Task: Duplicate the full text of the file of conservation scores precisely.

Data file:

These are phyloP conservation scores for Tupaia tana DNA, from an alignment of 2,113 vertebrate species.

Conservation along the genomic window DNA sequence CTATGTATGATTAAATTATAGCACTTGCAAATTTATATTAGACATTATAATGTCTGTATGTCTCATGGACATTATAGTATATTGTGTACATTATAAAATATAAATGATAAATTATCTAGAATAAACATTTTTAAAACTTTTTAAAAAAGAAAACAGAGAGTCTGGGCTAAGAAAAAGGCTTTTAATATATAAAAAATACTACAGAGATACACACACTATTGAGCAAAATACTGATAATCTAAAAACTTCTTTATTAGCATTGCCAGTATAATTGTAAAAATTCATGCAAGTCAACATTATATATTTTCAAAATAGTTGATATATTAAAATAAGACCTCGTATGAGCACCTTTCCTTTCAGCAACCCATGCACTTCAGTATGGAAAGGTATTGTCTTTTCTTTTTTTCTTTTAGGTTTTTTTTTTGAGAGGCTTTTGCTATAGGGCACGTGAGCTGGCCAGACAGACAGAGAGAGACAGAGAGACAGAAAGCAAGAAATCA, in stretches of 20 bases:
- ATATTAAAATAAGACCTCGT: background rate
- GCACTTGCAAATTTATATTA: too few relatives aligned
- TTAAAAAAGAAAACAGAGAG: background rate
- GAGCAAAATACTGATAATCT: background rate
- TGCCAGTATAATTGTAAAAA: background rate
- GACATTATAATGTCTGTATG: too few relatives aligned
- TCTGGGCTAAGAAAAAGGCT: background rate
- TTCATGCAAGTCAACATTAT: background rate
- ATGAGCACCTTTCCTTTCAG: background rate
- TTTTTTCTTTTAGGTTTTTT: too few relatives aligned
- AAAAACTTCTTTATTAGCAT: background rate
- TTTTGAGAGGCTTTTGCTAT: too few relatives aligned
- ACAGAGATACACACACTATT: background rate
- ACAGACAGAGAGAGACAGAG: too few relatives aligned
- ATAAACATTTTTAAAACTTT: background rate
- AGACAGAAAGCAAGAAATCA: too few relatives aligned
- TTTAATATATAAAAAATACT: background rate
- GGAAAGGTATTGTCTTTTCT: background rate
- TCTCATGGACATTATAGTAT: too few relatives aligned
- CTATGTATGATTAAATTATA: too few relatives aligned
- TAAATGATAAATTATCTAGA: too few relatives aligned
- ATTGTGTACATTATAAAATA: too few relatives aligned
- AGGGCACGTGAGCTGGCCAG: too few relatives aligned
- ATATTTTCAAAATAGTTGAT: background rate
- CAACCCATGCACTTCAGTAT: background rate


These are phyloP conservation scores for Tupaia tana DNA, from an alignment of 2,113 vertebrate species.

Conservation along the genomic window DNA sequence CTATGTATGATTAAATTATAGCACTTGCAAATTTATATTAGACATTATAATGTCTGTATGTCTCATGGACATTATAGTATATTGTGTACATTATAAAATATAAATGATAAATTATCTAGAATAAACATTTTTAAAACTTTTTAAAAAAGAAAACAGAGAGTCTGGGCTAAGAAAAAGGCTTTTAATATATAAAAAATACTACAGAGATACACACACTATTGAGCAAAATACTGATAATCTAAAAACTTCTTTATTAGCATTGCCAGTATAATTGTAAAAATTCATGCAAGTCAACATTATATATTTTCAAAATAGTTGATATATTAAAATAAGACCTCGTATGAGCACCTTTCCTTTCAGCAACCCATGCACTTCAGTATGGAAAGGTATTGTCTTTTCTTTTTTTCTTTTAGGTTTTTTTTTTGAGAGGCTTTTGCTATAGGGCACGTGAGCTGGCCAGACAGACAGAGAGAGACAGAGAGACAGAAAGCAAGAAATCA, in stretches of 20 bases:
- ATATTAAAATAAGACCTCGT: background rate
- GCACTTGCAAATTTATATTA: too few relatives aligned
- TTAAAAAAGAAAACAGAGAG: background rate
- GAGCAAAATACTGATAATCT: background rate
- TGCCAGTATAATTGTAAAAA: background rate
- GACATTATAATGTCTGTATG: too few relatives aligned
- TCTGGGCTAAGAAAAAGGCT: background rate
- TTCATGCAAGTCAACATTAT: background rate
- ATGAGCACCTTTCCTTTCAG: background rate
- TTTTTTCTTTTAGGTTTTTT: too few relatives aligned
- AAAAACTTCTTTATTAGCAT: background rate
- TTTTGAGAGGCTTTTGCTAT: too few relatives aligned
- ACAGAGATACACACACTATT: background rate
- ACAGACAGAGAGAGACAGAG: too few relatives aligned
- ATAAACATTTTTAAAACTTT: background rate
- AGACAGAAAGCAAGAAATCA: too few relatives aligned
- TTTAATATATAAAAAATACT: background rate
- GGAAAGGTATTGTCTTTTCT: background rate
- TCTCATGGACATTATAGTAT: too few relatives aligned
- CTATGTATGATTAAATTATA: too few relatives aligned
- TAAATGATAAATTATCTAGA: too few relatives aligned
- ATTGTGTACATTATAAAATA: too few relatives aligned
- AGGGCACGTGAGCTGGCCAG: too few relatives aligned
- ATATTTTCAAAATAGTTGAT: background rate
- CAACCCATGCACTTCAGTAT: background rate